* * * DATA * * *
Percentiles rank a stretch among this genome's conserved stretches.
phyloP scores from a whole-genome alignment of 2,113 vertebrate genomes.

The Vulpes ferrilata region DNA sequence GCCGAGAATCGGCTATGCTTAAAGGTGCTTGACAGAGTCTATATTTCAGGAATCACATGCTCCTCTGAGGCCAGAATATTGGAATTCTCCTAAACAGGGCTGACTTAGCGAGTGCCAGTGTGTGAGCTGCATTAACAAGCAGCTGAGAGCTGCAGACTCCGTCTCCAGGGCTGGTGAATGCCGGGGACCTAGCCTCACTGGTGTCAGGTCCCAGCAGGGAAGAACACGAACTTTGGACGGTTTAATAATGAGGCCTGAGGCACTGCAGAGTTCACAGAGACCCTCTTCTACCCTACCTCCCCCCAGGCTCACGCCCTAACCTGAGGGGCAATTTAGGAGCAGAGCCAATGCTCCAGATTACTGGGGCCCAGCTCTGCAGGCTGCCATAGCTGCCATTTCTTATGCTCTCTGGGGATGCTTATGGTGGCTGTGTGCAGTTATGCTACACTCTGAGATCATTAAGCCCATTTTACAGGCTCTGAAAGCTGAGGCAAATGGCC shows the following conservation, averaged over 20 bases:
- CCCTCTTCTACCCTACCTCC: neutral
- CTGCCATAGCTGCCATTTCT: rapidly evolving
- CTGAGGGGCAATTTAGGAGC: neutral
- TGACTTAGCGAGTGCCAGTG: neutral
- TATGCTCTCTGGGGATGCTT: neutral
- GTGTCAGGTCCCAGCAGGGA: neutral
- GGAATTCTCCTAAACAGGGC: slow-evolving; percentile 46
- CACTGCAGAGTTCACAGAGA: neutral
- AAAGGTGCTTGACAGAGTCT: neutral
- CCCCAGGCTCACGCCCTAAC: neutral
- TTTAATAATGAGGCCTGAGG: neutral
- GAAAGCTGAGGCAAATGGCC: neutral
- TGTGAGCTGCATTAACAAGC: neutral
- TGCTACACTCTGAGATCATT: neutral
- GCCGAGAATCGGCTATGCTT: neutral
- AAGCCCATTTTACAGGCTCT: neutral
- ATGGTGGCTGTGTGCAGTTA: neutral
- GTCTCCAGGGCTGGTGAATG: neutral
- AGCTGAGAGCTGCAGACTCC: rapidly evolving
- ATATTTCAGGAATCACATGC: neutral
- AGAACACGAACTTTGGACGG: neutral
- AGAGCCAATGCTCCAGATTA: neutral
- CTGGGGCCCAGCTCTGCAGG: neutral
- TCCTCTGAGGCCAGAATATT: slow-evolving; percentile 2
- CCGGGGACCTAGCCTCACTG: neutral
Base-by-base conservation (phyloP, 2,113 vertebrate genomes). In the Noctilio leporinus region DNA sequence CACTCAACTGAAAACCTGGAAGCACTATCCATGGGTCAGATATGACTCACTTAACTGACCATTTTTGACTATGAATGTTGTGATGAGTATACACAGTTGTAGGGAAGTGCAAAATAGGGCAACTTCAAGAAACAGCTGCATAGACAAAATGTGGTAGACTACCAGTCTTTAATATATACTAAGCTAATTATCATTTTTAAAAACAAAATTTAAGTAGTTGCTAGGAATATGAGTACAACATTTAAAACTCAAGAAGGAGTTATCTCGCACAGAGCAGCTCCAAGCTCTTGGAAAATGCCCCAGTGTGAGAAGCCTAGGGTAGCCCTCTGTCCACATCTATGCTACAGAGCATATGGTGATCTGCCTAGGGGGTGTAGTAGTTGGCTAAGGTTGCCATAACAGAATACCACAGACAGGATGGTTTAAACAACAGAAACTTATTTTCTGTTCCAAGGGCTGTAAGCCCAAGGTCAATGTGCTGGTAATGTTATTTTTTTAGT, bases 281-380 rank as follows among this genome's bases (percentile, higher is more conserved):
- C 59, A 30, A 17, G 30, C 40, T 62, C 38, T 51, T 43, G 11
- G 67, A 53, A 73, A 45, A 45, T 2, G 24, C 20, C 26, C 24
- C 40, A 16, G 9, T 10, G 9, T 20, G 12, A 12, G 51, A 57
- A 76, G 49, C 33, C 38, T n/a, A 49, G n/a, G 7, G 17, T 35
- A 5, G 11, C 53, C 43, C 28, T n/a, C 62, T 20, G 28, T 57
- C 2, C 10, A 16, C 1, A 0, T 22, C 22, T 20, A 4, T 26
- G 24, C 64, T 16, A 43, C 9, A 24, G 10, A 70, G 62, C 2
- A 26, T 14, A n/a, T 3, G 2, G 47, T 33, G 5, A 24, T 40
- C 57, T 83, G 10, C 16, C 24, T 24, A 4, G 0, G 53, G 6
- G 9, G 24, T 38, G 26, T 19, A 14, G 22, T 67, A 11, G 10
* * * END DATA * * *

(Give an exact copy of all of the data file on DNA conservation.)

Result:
Percentiles rank a stretch among this genome's conserved stretches.
phyloP scores from a whole-genome alignment of 2,113 vertebrate genomes.

The Vulpes ferrilata region DNA sequence GCCGAGAATCGGCTATGCTTAAAGGTGCTTGACAGAGTCTATATTTCAGGAATCACATGCTCCTCTGAGGCCAGAATATTGGAATTCTCCTAAACAGGGCTGACTTAGCGAGTGCCAGTGTGTGAGCTGCATTAACAAGCAGCTGAGAGCTGCAGACTCCGTCTCCAGGGCTGGTGAATGCCGGGGACCTAGCCTCACTGGTGTCAGGTCCCAGCAGGGAAGAACACGAACTTTGGACGGTTTAATAATGAGGCCTGAGGCACTGCAGAGTTCACAGAGACCCTCTTCTACCCTACCTCCCCCCAGGCTCACGCCCTAACCTGAGGGGCAATTTAGGAGCAGAGCCAATGCTCCAGATTACTGGGGCCCAGCTCTGCAGGCTGCCATAGCTGCCATTTCTTATGCTCTCTGGGGATGCTTATGGTGGCTGTGTGCAGTTATGCTACACTCTGAGATCATTAAGCCCATTTTACAGGCTCTGAAAGCTGAGGCAAATGGCC shows the following conservation, averaged over 20 bases:
- CCCTCTTCTACCCTACCTCC: neutral
- CTGCCATAGCTGCCATTTCT: rapidly evolving
- CTGAGGGGCAATTTAGGAGC: neutral
- TGACTTAGCGAGTGCCAGTG: neutral
- TATGCTCTCTGGGGATGCTT: neutral
- GTGTCAGGTCCCAGCAGGGA: neutral
- GGAATTCTCCTAAACAGGGC: slow-evolving; percentile 46
- CACTGCAGAGTTCACAGAGA: neutral
- AAAGGTGCTTGACAGAGTCT: neutral
- CCCCAGGCTCACGCCCTAAC: neutral
- TTTAATAATGAGGCCTGAGG: neutral
- GAAAGCTGAGGCAAATGGCC: neutral
- TGTGAGCTGCATTAACAAGC: neutral
- TGCTACACTCTGAGATCATT: neutral
- GCCGAGAATCGGCTATGCTT: neutral
- AAGCCCATTTTACAGGCTCT: neutral
- ATGGTGGCTGTGTGCAGTTA: neutral
- GTCTCCAGGGCTGGTGAATG: neutral
- AGCTGAGAGCTGCAGACTCC: rapidly evolving
- ATATTTCAGGAATCACATGC: neutral
- AGAACACGAACTTTGGACGG: neutral
- AGAGCCAATGCTCCAGATTA: neutral
- CTGGGGCCCAGCTCTGCAGG: neutral
- TCCTCTGAGGCCAGAATATT: slow-evolving; percentile 2
- CCGGGGACCTAGCCTCACTG: neutral
Base-by-base conservation (phyloP, 2,113 vertebrate genomes). In the Noctilio leporinus region DNA sequence CACTCAACTGAAAACCTGGAAGCACTATCCATGGGTCAGATATGACTCACTTAACTGACCATTTTTGACTATGAATGTTGTGATGAGTATACACAGTTGTAGGGAAGTGCAAAATAGGGCAACTTCAAGAAACAGCTGCATAGACAAAATGTGGTAGACTACCAGTCTTTAATATATACTAAGCTAATTATCATTTTTAAAAACAAAATTTAAGTAGTTGCTAGGAATATGAGTACAACATTTAAAACTCAAGAAGGAGTTATCTCGCACAGAGCAGCTCCAAGCTCTTGGAAAATGCCCCAGTGTGAGAAGCCTAGGGTAGCCCTCTGTCCACATCTATGCTACAGAGCATATGGTGATCTGCCTAGGGGGTGTAGTAGTTGGCTAAGGTTGCCATAACAGAATACCACAGACAGGATGGTTTAAACAACAGAAACTTATTTTCTGTTCCAAGGGCTGTAAGCCCAAGGTCAATGTGCTGGTAATGTTATTTTTTTAGT, bases 281-380 rank as follows among this genome's bases (percentile, higher is more conserved):
- C 59, A 30, A 17, G 30, C 40, T 62, C 38, T 51, T 43, G 11
- G 67, A 53, A 73, A 45, A 45, T 2, G 24, C 20, C 26, C 24
- C 40, A 16, G 9, T 10, G 9, T 20, G 12, A 12, G 51, A 57
- A 76, G 49, C 33, C 38, T n/a, A 49, G n/a, G 7, G 17, T 35
- A 5, G 11, C 53, C 43, C 28, T n/a, C 62, T 20, G 28, T 57
- C 2, C 10, A 16, C 1, A 0, T 22, C 22, T 20, A 4, T 26
- G 24, C 64, T 16, A 43, C 9, A 24, G 10, A 70, G 62, C 2
- A 26, T 14, A n/a, T 3, G 2, G 47, T 33, G 5, A 24, T 40
- C 57, T 83, G 10, C 16, C 24, T 24, A 4, G 0, G 53, G 6
- G 9, G 24, T 38, G 26, T 19, A 14, G 22, T 67, A 11, G 10